Monday 28 September 2009

Farm Bio Lous Selces

Going north up the hill from Aspiran towards Lieuran-Cabrières the road flattens out after 1.5 Km and to the right la ferme bio Lous Selces comes into view; the long polytunnel gives it away. The setting may look idyllic with views for miles around, but this must be the windiest place in the commune and natural shade is non-existent. The ground here is limestone – seashell fossils can be spotted everywhere in the rocks and soil. It needed compost, actually sourced from local recycled biodegradable waste, to make it fertile. An overriding reason for the location is the spring after which the farm is named, Lous Selces is Occitan and means the willow trees.

2007 was the first season for Roselène and Sirik Andringa who live on the spot with their two young boys, two dogs, several cats, occasional sheep and guinea fowl plus over 100 laying hens. Produce is seasonal – radishes, young garlic, lettuces, carrots, courgettes, aubergines, cucumbers, endless varieties of tomatoes, beans, peas, new potatoes to name a few. As well as the elements to battle crops are frequently attacked by moles, mice and rabbits.

You can buy produce late afternoon on Wednesdays and Fridays. Sirik also runs a stall at the Pezanas Marché Bio Saturday mornings.

Sunday 13 September 2009


The best wild fruit to be found around Aspiran is figs. They beat mulberries for diversity and speed of picking. Sadly apricots et al don’t seem to grow wild here. Quinces are insect riddled and pomegranates seriously seedy.

There are quite a few fig trees about, although many seemingly produce nothing or fruit that rots before it ripens. Edible figs are around from July to October and these six varieties were found on lane side trees within 3 Kms of the village in mid-September. Despite a book on figs and of course Internet searches, identifying species from pictures is challenging as appearance depends on the degree of ripeness; all figs start off a soft green colour. A visit to an arboretum of fig trees down the road at Nézignan-l'Évêque last year raised more doubts than answers on identification.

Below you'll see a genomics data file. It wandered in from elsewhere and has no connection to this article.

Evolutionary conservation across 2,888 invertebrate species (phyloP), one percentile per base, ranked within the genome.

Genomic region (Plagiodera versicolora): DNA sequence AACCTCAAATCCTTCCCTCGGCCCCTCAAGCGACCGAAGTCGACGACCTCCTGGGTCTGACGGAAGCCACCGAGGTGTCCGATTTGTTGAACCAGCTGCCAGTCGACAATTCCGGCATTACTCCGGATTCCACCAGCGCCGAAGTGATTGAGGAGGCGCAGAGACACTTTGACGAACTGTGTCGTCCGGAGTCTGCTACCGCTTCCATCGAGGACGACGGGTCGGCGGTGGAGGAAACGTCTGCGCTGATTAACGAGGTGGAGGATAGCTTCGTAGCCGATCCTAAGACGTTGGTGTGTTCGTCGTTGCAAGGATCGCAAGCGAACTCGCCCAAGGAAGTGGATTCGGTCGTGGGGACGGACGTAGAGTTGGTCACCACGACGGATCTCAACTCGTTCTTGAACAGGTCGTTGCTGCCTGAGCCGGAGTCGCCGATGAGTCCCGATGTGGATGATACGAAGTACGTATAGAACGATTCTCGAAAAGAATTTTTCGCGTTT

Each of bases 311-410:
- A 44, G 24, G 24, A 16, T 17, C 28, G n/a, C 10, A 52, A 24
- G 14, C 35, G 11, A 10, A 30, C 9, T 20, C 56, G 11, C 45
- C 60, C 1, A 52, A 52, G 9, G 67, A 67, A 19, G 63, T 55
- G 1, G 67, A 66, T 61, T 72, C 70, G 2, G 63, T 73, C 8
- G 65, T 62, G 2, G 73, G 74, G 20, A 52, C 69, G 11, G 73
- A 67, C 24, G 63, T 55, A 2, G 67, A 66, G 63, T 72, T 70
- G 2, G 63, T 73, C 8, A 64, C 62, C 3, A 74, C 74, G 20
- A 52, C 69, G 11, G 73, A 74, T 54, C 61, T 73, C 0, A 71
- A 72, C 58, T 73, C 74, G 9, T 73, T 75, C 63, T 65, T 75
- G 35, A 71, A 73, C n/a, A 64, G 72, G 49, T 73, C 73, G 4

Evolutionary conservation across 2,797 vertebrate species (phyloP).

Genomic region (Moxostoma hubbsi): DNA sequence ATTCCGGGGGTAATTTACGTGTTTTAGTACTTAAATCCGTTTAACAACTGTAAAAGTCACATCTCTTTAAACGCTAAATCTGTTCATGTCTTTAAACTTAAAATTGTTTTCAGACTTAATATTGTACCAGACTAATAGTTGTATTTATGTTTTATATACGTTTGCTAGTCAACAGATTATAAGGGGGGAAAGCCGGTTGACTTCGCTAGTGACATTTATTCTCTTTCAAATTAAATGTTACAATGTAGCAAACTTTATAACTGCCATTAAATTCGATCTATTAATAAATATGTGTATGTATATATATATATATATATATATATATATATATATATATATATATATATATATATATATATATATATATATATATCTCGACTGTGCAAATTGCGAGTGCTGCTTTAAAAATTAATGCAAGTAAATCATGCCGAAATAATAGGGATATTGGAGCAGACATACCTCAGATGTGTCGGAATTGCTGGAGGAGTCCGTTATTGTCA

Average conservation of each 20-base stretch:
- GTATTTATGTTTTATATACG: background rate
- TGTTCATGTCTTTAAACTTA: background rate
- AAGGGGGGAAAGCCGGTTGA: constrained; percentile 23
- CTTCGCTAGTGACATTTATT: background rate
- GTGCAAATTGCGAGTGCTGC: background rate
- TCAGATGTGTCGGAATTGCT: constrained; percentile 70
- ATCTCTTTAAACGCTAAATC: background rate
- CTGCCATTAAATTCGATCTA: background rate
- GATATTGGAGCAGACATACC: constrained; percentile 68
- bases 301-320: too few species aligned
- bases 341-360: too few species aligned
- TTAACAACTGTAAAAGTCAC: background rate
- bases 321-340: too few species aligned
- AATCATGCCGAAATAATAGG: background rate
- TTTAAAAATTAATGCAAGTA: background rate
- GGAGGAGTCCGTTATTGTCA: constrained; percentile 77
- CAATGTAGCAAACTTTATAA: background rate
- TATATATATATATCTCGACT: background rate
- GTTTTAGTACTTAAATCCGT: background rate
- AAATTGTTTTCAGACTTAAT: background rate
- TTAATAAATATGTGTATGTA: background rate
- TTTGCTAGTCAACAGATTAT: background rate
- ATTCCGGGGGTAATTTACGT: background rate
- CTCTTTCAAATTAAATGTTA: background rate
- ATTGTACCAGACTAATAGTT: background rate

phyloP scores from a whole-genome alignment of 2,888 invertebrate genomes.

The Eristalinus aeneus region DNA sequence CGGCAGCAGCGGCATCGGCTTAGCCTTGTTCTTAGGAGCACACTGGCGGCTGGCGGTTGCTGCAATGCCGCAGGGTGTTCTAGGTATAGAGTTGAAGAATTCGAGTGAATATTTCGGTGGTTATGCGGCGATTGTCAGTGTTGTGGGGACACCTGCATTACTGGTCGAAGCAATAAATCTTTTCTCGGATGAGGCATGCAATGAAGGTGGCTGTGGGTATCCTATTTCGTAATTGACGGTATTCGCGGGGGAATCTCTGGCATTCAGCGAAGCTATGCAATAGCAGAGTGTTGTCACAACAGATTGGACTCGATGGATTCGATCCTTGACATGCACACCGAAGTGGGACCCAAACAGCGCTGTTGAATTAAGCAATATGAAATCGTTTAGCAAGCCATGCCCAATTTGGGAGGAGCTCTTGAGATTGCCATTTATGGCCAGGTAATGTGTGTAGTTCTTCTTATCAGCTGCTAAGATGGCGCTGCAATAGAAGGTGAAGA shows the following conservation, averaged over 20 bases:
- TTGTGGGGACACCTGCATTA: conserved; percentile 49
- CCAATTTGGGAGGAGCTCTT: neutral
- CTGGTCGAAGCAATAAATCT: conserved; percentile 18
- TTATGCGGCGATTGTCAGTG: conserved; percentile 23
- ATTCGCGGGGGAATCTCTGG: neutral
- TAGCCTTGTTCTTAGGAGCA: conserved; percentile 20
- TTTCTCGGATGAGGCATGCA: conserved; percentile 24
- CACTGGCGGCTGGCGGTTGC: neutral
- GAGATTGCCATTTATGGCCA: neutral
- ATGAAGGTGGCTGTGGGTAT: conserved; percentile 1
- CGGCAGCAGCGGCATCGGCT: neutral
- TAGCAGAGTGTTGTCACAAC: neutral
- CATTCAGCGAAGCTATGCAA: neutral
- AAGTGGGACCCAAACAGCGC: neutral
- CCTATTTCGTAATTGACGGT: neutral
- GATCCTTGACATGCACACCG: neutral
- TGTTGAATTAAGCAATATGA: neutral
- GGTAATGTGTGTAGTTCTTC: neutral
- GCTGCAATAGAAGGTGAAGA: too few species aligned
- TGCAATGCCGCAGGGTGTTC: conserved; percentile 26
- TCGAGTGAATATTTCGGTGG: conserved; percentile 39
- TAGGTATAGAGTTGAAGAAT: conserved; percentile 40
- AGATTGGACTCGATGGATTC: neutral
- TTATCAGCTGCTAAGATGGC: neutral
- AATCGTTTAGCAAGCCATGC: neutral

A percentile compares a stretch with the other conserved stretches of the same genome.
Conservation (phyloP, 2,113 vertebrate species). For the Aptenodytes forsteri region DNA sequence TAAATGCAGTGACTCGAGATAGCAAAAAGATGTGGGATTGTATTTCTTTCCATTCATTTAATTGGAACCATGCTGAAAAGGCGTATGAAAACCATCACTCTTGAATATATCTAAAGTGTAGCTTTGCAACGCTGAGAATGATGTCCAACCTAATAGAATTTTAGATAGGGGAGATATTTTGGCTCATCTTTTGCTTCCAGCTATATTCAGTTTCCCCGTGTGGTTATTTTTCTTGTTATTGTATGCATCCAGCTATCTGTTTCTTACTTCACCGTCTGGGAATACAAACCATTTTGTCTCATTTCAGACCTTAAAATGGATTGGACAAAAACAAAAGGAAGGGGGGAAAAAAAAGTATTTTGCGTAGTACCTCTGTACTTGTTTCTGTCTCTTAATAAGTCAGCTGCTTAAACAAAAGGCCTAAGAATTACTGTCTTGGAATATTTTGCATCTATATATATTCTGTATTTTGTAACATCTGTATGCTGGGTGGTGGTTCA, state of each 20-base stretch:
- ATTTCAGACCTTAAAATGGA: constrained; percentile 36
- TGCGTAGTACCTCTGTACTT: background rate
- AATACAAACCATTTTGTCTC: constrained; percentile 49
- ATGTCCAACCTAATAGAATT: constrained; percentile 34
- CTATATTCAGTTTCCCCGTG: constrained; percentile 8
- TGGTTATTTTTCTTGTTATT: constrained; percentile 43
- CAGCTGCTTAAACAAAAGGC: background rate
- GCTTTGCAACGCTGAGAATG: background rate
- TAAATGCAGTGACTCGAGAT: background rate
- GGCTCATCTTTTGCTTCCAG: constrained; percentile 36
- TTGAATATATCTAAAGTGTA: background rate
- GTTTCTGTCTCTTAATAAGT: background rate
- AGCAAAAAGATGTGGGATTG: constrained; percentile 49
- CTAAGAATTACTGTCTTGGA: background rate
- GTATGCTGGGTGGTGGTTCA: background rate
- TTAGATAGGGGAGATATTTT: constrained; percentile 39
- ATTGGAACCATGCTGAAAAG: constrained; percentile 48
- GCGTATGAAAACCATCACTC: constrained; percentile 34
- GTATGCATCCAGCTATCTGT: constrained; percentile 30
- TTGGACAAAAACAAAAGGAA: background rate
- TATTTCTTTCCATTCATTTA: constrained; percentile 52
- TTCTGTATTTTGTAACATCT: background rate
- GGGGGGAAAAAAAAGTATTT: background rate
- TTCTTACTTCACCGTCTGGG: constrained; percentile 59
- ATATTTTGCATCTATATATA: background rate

The bounty

The green ochre specimins on the top right could well be the Marseillaise variety and they’re delicious but prone to fermenting quickly when ripe (hours not days) so don't keep. The large ones on the bottom left match Madeleine des Deux Saisons characteristics because of their size and unbeatable sweet succulent eating. The grey cinder coloured figs top-centre look like photos of Grise de Saint-Jean and are also amazingly sweet. The central lime-green ones are harder to identify but I'll go for Sucre Vert as the trees are large and incredibly productive. They're also the last to ripen and go on producing the latest. With a slightly less sweet taste plus the quantity to be had they make fine jam.

The deep purple ones at the front could be one of several varieties, while the marble sized pile to their right are probably from a particularly water stressed tree. Either way, these noir varieties dry without fermenting making concentrated sweets to keep, if that's possible.

Saturday 12 September 2009


It hasn’t rained here significantly since sometime in June and August brought a mini canicule that's led to a prompt 2009 harvest. This is in stark contrast to 2008 when hail and heavy rain struck the commune on the night of 4th September after a relatively cool summer. The lack of rain has resulted in smaller grapes and for someone who scrumps wild figs the same botanical stress applies. The grape growers in the village who supply the declining co-op will be receiving less income as they are paid by volume and not for the quality of their harvest. Last year they would have at least had some compensation payment for the hail. Friends who live in the road to the co-operative say the number of tractors passing with their harvest has declined over the years.

One aspect I love is the heady grape and yeast fermentation smells oozing from the winery. This picture shows grape bunches being deposited on to a below-ground vat that weighs the grapes before gently transporting them to the winery to be pressed.
Another year, another discharge